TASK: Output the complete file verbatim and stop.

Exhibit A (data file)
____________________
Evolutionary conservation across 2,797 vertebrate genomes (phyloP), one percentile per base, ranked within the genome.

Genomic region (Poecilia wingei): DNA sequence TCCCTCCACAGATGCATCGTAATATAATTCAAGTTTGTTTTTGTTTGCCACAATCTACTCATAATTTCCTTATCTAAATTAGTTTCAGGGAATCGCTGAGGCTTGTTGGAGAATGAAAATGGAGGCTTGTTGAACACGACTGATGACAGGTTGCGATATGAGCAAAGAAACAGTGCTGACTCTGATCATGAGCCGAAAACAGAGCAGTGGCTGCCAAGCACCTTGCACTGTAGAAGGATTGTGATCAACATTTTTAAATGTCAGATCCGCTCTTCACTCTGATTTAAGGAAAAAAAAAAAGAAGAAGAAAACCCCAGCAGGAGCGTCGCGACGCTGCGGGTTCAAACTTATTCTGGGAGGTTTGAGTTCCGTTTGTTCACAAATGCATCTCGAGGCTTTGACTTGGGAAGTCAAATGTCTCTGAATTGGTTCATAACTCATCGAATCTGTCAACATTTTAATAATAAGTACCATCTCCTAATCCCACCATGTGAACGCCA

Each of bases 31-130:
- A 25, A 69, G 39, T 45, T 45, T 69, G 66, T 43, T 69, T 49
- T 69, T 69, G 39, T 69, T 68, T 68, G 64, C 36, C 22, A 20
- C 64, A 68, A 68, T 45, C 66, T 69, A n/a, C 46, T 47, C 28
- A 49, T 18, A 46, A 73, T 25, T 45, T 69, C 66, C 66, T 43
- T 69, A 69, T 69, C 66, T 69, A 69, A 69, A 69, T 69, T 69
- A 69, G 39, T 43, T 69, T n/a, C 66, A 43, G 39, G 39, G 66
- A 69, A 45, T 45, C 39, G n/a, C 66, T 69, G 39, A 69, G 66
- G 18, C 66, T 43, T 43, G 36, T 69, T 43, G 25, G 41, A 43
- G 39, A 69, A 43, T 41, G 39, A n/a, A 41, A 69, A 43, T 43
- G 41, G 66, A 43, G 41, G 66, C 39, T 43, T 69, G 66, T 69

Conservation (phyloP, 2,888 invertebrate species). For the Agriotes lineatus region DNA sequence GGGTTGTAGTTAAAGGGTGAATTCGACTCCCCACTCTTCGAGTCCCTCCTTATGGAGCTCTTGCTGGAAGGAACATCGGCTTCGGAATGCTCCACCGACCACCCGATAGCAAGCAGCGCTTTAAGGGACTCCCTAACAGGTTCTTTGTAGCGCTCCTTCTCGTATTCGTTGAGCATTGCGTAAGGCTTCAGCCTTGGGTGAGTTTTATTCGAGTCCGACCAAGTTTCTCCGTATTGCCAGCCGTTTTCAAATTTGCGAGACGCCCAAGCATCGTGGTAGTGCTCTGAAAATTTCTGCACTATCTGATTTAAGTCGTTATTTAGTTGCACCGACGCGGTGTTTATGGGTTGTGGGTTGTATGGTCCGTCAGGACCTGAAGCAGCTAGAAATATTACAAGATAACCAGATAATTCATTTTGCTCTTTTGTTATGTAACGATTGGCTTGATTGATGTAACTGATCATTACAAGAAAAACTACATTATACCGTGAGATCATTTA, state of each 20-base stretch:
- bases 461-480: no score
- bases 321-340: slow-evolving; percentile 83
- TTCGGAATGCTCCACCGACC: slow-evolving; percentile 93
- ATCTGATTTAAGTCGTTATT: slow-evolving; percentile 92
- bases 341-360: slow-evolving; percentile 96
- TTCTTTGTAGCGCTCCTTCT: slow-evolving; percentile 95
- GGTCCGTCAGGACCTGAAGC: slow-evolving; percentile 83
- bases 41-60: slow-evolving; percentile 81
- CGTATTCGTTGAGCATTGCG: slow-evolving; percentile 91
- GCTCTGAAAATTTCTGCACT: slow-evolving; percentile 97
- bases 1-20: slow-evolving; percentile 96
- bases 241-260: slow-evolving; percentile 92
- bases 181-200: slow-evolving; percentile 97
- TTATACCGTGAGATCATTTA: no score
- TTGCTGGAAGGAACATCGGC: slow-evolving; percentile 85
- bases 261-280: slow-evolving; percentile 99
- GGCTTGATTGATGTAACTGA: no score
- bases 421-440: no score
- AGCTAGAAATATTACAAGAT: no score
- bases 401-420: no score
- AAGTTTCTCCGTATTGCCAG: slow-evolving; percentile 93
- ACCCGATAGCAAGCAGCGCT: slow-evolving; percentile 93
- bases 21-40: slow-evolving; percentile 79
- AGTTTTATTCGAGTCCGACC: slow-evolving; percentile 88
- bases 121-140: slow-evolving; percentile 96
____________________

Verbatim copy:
Evolutionary conservation across 2,797 vertebrate genomes (phyloP), one percentile per base, ranked within the genome.

Genomic region (Poecilia wingei): DNA sequence TCCCTCCACAGATGCATCGTAATATAATTCAAGTTTGTTTTTGTTTGCCACAATCTACTCATAATTTCCTTATCTAAATTAGTTTCAGGGAATCGCTGAGGCTTGTTGGAGAATGAAAATGGAGGCTTGTTGAACACGACTGATGACAGGTTGCGATATGAGCAAAGAAACAGTGCTGACTCTGATCATGAGCCGAAAACAGAGCAGTGGCTGCCAAGCACCTTGCACTGTAGAAGGATTGTGATCAACATTTTTAAATGTCAGATCCGCTCTTCACTCTGATTTAAGGAAAAAAAAAAAGAAGAAGAAAACCCCAGCAGGAGCGTCGCGACGCTGCGGGTTCAAACTTATTCTGGGAGGTTTGAGTTCCGTTTGTTCACAAATGCATCTCGAGGCTTTGACTTGGGAAGTCAAATGTCTCTGAATTGGTTCATAACTCATCGAATCTGTCAACATTTTAATAATAAGTACCATCTCCTAATCCCACCATGTGAACGCCA

Each of bases 31-130:
- A 25, A 69, G 39, T 45, T 45, T 69, G 66, T 43, T 69, T 49
- T 69, T 69, G 39, T 69, T 68, T 68, G 64, C 36, C 22, A 20
- C 64, A 68, A 68, T 45, C 66, T 69, A n/a, C 46, T 47, C 28
- A 49, T 18, A 46, A 73, T 25, T 45, T 69, C 66, C 66, T 43
- T 69, A 69, T 69, C 66, T 69, A 69, A 69, A 69, T 69, T 69
- A 69, G 39, T 43, T 69, T n/a, C 66, A 43, G 39, G 39, G 66
- A 69, A 45, T 45, C 39, G n/a, C 66, T 69, G 39, A 69, G 66
- G 18, C 66, T 43, T 43, G 36, T 69, T 43, G 25, G 41, A 43
- G 39, A 69, A 43, T 41, G 39, A n/a, A 41, A 69, A 43, T 43
- G 41, G 66, A 43, G 41, G 66, C 39, T 43, T 69, G 66, T 69

Conservation (phyloP, 2,888 invertebrate species). For the Agriotes lineatus region DNA sequence GGGTTGTAGTTAAAGGGTGAATTCGACTCCCCACTCTTCGAGTCCCTCCTTATGGAGCTCTTGCTGGAAGGAACATCGGCTTCGGAATGCTCCACCGACCACCCGATAGCAAGCAGCGCTTTAAGGGACTCCCTAACAGGTTCTTTGTAGCGCTCCTTCTCGTATTCGTTGAGCATTGCGTAAGGCTTCAGCCTTGGGTGAGTTTTATTCGAGTCCGACCAAGTTTCTCCGTATTGCCAGCCGTTTTCAAATTTGCGAGACGCCCAAGCATCGTGGTAGTGCTCTGAAAATTTCTGCACTATCTGATTTAAGTCGTTATTTAGTTGCACCGACGCGGTGTTTATGGGTTGTGGGTTGTATGGTCCGTCAGGACCTGAAGCAGCTAGAAATATTACAAGATAACCAGATAATTCATTTTGCTCTTTTGTTATGTAACGATTGGCTTGATTGATGTAACTGATCATTACAAGAAAAACTACATTATACCGTGAGATCATTTA, state of each 20-base stretch:
- bases 461-480: no score
- bases 321-340: slow-evolving; percentile 83
- TTCGGAATGCTCCACCGACC: slow-evolving; percentile 93
- ATCTGATTTAAGTCGTTATT: slow-evolving; percentile 92
- bases 341-360: slow-evolving; percentile 96
- TTCTTTGTAGCGCTCCTTCT: slow-evolving; percentile 95
- GGTCCGTCAGGACCTGAAGC: slow-evolving; percentile 83
- bases 41-60: slow-evolving; percentile 81
- CGTATTCGTTGAGCATTGCG: slow-evolving; percentile 91
- GCTCTGAAAATTTCTGCACT: slow-evolving; percentile 97
- bases 1-20: slow-evolving; percentile 96
- bases 241-260: slow-evolving; percentile 92
- bases 181-200: slow-evolving; percentile 97
- TTATACCGTGAGATCATTTA: no score
- TTGCTGGAAGGAACATCGGC: slow-evolving; percentile 85
- bases 261-280: slow-evolving; percentile 99
- GGCTTGATTGATGTAACTGA: no score
- bases 421-440: no score
- AGCTAGAAATATTACAAGAT: no score
- bases 401-420: no score
- AAGTTTCTCCGTATTGCCAG: slow-evolving; percentile 93
- ACCCGATAGCAAGCAGCGCT: slow-evolving; percentile 93
- bases 21-40: slow-evolving; percentile 79
- AGTTTTATTCGAGTCCGACC: slow-evolving; percentile 88
- bases 121-140: slow-evolving; percentile 96